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Role of the body mass index in the genesis of ascites in ovarian cancer: a forensic case and review of the literature
  1. Isabella Aquila1,
  2. Pietrantonio Ricci1,
  3. Alessandra Oliverio1 and
  4. Santo Gratteri2
  1. 1 Institute of Legale Medicine, University Magna Graecia of Catanzaro, Catanzaro, Catanzaro, Italy
  2. 2 Institute of Legal Medicine, AO MaterDomini Catanzaro, Catanzaro, Italy
  1. Correspondence to Dr Isabella Aquila, isabella.aquila{at}


The ovarian tumour is the seventh female cancer for incidence. In the advanced stages of cancer, tumour cells nourish on the peritoneal serous causing carcinomatosis and peritoneal function abnormalities with liquid build-up inside it. Ascites from peritoneal carcinomatosis is common in patients with ovarian cancer. An obese woman suffering from ovarian cancer was found dead in her home from secondary cardio-respiratory arrest due to Multiple Organ Failure (MOF). An autopsy was performed. The abdominal incision showed an ascitic fluid outflow about 20 litres in volume and a flood about one metre and half. An association between obesity and intraperitoneal fluid volume secondary to peritoneal carcinomatosis has been demonstrated. This finding could improve the prognosis of patients through actions aimed to reduce body weight.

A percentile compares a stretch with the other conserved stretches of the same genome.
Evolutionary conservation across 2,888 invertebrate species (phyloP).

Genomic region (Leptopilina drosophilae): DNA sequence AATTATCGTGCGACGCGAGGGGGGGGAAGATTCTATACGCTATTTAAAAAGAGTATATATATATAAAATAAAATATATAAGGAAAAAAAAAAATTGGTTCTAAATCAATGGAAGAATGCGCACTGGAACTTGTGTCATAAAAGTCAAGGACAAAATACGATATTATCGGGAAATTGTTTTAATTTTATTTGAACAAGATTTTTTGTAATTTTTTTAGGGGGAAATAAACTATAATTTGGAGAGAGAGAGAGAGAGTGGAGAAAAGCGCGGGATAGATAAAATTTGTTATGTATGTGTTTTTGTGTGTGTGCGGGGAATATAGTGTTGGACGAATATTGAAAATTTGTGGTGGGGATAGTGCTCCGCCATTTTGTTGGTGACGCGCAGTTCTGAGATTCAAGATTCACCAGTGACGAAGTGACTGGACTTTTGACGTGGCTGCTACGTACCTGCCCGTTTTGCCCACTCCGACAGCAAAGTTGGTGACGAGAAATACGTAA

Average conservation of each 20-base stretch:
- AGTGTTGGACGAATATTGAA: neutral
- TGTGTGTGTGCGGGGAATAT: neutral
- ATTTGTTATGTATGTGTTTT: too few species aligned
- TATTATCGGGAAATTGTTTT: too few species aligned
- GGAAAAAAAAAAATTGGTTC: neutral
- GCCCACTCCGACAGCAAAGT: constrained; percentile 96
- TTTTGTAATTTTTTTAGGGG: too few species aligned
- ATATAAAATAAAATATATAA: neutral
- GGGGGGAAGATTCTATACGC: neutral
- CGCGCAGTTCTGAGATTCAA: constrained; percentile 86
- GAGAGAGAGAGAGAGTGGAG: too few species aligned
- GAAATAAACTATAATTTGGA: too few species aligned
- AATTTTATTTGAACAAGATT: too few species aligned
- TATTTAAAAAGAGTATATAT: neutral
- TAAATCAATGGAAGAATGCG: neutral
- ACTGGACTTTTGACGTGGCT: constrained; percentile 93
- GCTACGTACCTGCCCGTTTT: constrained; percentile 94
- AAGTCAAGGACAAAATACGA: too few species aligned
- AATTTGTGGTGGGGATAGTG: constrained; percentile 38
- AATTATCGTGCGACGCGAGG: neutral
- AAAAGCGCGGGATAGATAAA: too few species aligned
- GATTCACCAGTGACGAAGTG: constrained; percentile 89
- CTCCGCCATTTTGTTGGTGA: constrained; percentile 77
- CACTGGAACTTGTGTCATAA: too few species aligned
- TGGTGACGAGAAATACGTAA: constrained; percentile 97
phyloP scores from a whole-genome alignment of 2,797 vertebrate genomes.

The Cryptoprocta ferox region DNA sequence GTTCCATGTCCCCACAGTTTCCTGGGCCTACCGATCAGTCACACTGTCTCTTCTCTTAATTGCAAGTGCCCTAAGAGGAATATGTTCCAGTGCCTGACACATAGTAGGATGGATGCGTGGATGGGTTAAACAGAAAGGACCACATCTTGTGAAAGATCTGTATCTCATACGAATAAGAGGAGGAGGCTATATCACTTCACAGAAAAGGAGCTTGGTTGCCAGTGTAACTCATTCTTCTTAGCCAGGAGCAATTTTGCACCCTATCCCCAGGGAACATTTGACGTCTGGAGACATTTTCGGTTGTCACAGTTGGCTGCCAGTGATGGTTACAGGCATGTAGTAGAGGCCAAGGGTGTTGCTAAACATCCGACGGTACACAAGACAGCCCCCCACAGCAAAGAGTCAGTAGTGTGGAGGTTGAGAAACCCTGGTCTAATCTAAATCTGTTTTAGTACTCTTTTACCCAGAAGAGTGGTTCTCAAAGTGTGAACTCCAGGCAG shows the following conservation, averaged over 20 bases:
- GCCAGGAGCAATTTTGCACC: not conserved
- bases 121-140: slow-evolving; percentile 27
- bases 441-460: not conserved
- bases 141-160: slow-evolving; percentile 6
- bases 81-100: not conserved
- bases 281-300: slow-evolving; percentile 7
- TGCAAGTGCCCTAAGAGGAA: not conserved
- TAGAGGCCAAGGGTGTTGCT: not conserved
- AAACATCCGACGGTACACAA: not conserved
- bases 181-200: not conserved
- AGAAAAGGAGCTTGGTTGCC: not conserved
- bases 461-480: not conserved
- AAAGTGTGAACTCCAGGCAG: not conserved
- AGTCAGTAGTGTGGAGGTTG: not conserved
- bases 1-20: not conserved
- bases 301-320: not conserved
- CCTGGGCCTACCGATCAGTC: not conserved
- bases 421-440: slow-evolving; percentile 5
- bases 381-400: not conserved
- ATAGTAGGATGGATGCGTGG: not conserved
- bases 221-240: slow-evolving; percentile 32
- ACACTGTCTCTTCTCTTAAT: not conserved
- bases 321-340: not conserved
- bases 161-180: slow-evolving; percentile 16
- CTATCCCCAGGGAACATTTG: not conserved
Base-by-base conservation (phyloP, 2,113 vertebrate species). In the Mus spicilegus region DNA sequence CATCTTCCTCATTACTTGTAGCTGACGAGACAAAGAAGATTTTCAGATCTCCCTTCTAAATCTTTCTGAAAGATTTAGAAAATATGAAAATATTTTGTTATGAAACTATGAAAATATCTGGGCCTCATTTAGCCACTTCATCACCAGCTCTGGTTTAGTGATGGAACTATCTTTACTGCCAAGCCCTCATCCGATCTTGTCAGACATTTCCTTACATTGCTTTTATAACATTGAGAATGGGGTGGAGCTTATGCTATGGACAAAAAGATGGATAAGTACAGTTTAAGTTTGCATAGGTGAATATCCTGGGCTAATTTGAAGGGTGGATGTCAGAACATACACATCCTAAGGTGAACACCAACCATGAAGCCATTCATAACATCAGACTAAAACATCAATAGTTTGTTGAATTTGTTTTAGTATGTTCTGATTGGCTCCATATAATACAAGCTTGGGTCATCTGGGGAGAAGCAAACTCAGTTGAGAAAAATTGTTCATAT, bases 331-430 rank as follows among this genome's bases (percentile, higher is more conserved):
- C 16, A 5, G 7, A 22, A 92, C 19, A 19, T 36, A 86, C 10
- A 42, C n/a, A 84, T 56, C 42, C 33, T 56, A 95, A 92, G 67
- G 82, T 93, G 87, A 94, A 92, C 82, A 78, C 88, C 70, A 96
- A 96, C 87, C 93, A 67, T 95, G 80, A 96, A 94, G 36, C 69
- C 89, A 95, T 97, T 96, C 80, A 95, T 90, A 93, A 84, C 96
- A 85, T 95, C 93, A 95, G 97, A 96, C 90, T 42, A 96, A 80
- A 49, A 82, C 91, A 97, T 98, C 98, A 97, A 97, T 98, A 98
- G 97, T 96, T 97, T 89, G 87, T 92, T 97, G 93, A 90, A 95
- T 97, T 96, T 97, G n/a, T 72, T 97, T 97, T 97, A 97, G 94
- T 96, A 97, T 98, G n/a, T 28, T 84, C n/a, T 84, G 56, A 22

• carcinogenesis
  • cervical screening
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  • Patient consent for publication Not required.

  • Contributors We want to evidence the role of each author in the realisation of this paper. IA is the forensic pathologist and the official responsible of the case. She performed the autopsy, conceived the idea and managed the whole realisation of the paper. SG and AO have contributed through the writing of the paper. PR performed the autopsy with IA and managed with her the realisation of the work.

  • Funding The authors have not declared a specific grant for this research from any funding agency in the public, commercial or not-for-profit sectors.

  • Competing interests None declared.

  • Provenance and peer review Not commissioned; externally peer reviewed.

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